Laurier Avenue stop lines shifted in wake of cyclist's death
Distance between vehicles, bikes increased where right turns allowed
Nearly three weeks after a cyclist using the Laurier Avenue bike lane died in a collision with a dump truck making a right turn, the City of Ottawa has moved some stop lines to increase the space between bikes and cars.
Crews painted new stop lines approximately 5 metres short of the old ones, creating more space between vehicles and bikes at red lights.
The new stop lines were painted overnight Tuesday between Elgin Street and Bronson Avenue, a stretch of Laurier encompassing nine intersections. The changes were made wherever drivers are permitted to turn right.
It's a great start. I don't know if it's enough. Time will tell.-Elise Adler, cyclist
In some spots, stop lines for bikes in the segregated cycling lanes were shifted forward by between 30 and 50 centimetres.
Where right turns are allowed on Laurier, the stop lines for motorists and cyclists have always been staggered since the segregated bike lanes were installed in 2011, but now the space between them has increased from about 1 metre to about 5 metres.
Book 18 of Ontario's traffic manual suggests staggering the lines "to allow cyclists to position themselves ahead of motorists during a red signal indication, which makes them more visible to right turning motorists."
Changes follow cyclist's death
The repositioned stop lines follow the Sept. 1 death of Nusrat Jahan. The 23-year-old student was cycling eastbound in the Laurier segregated bike lane when she was struck by a construction truck and pinned under its back wheels.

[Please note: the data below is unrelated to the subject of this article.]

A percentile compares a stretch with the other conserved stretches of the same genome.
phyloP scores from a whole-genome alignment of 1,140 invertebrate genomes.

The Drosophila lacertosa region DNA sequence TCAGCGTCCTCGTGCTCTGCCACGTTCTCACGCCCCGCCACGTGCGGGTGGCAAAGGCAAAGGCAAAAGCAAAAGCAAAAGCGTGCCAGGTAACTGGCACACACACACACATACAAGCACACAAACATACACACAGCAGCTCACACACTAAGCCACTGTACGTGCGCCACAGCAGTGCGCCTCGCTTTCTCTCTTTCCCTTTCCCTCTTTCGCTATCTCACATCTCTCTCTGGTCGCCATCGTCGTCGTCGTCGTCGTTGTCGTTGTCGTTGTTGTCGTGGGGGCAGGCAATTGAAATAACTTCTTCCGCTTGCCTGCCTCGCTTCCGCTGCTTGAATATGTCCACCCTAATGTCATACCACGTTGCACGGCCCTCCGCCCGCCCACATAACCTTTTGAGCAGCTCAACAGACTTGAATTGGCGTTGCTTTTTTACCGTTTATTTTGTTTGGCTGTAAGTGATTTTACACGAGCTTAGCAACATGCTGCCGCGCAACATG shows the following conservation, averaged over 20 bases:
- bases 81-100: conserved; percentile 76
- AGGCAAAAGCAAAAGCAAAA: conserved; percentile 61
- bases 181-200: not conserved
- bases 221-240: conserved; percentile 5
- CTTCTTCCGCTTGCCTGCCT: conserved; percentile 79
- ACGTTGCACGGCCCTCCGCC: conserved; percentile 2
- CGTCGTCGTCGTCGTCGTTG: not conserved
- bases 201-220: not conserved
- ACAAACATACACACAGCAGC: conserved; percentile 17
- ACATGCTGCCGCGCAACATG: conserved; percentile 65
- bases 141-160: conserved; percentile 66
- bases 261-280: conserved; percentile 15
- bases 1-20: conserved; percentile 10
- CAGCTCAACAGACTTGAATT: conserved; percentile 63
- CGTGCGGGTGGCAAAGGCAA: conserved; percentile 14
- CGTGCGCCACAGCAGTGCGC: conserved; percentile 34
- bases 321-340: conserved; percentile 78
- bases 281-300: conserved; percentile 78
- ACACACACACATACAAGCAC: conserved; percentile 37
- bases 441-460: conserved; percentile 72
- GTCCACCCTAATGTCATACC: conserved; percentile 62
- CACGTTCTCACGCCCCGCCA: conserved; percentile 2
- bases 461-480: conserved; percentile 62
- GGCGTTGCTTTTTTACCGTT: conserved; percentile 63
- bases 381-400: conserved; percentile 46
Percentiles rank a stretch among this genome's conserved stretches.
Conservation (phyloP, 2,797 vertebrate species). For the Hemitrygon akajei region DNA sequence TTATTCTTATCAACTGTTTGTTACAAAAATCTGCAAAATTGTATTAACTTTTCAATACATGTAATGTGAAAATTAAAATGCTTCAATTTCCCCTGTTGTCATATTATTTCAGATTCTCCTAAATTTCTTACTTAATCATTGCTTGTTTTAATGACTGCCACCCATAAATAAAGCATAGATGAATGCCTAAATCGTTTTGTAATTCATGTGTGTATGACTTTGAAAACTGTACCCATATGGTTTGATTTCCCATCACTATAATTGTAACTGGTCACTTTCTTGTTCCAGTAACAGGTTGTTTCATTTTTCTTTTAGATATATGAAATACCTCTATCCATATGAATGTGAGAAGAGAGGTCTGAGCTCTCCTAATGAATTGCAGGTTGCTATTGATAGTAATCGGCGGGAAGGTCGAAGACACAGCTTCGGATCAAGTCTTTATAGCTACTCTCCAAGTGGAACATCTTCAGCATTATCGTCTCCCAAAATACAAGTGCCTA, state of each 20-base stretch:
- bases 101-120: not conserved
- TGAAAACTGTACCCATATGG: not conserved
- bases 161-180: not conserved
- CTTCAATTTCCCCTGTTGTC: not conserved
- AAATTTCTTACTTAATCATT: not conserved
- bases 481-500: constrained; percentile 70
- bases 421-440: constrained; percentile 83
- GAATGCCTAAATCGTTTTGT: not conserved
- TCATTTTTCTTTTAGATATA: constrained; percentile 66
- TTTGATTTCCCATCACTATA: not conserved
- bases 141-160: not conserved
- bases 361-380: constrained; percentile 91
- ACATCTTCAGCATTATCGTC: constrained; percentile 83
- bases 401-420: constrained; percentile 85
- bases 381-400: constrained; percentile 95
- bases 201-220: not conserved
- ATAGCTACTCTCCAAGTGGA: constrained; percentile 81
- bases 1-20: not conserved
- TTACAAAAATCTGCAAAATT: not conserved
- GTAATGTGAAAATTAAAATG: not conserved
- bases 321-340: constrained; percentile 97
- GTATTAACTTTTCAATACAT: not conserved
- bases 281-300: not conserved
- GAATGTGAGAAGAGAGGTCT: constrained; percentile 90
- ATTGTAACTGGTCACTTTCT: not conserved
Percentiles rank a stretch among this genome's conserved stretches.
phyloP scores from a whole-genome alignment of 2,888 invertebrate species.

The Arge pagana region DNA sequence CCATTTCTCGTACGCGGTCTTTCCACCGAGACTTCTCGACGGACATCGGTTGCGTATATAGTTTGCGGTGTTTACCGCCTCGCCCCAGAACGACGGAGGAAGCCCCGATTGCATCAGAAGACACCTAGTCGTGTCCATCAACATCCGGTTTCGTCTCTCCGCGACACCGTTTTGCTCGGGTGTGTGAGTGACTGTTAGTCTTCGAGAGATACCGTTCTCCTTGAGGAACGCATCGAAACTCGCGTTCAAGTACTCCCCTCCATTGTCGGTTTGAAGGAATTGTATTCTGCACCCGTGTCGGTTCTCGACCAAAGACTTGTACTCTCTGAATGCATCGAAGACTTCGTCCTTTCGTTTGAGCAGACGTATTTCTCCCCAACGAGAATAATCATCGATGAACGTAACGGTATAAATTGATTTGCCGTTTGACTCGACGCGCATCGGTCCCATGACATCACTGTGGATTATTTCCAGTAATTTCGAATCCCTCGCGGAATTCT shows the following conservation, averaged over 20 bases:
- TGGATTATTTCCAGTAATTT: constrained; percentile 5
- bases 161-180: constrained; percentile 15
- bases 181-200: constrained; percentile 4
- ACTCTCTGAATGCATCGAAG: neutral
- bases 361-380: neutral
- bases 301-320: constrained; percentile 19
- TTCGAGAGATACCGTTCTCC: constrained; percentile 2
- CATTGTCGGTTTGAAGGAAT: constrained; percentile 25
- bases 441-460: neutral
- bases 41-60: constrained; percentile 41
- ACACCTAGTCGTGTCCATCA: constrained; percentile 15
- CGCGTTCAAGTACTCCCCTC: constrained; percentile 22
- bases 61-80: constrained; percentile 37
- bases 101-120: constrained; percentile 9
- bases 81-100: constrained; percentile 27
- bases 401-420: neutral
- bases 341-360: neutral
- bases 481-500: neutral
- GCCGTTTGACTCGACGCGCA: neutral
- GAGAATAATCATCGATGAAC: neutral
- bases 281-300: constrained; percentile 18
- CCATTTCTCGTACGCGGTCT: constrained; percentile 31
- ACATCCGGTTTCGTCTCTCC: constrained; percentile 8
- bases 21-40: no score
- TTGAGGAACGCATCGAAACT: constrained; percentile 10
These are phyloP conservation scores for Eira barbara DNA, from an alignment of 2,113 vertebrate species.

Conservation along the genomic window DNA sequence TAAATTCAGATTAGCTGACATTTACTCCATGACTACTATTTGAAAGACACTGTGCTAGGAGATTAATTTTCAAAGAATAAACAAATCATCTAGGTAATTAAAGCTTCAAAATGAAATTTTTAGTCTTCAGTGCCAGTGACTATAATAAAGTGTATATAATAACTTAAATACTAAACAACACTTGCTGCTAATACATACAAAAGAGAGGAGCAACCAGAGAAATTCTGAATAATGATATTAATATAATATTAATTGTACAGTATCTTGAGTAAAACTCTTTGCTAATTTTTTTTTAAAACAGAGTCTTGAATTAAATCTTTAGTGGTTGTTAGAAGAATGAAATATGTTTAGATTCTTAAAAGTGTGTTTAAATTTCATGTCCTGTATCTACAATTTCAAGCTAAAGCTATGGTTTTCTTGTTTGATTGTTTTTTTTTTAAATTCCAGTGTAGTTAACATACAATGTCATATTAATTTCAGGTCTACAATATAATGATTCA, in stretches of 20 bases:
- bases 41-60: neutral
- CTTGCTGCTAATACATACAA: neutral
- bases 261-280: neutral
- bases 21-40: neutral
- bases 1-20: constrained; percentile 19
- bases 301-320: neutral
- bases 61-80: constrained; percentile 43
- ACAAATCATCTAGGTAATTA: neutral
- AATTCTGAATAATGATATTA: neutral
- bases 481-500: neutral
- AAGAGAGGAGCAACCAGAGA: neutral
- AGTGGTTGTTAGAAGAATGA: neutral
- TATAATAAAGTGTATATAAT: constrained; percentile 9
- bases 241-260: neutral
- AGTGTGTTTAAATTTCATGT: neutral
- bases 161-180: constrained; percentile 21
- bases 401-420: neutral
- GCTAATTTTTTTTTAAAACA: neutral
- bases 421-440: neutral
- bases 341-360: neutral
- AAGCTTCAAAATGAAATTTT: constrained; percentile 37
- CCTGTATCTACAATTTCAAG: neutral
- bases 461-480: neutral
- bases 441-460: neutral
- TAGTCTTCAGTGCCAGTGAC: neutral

It appears Jahan was heading straight through the intersection, while the truck was turning right onto Lyon Street.
Phil Landry, the city's manager of traffic services, said in a written response Wednesday that the city is relocating the stop bars to improve how well motorists can see cyclists in the segregated bike lanes. The move also makes the "yield to cyclist" signage more visible to motorists, said Landry.
Landry added that the change was made thanks to a working group initiated by Mayor Jim Watson, transportation committee chair Keith Elgi, transportation services general manager John Manconi and representatives of cycling groups.
The working group met six days after Jahan's death to explore ways to improve safety on the Laurier bike lane.
'A great start'
Cyclists riding along the reconfigured Laurier bike lane on Wednesday seemed to appreciate the repositioning of the stop lines.
"I've had people turning into you when you're coming down the bike lane," said Elise Adler. "It's a great start. I don't know if it's enough. Time will tell."
Steve Ginley also favours the new stop lines.
"The hardest thing about biking is not knowing what everyone else is seeing," said Ginley. "Sometimes you're a lot lower than other people, so to have this kind of set up where the cars can see everything, or at least they can see me, that definitely makes me feel safer."
Mayor Jim Watson has also promised the city would hire an outside firm to conduct a safety audit of Laurier Avenue.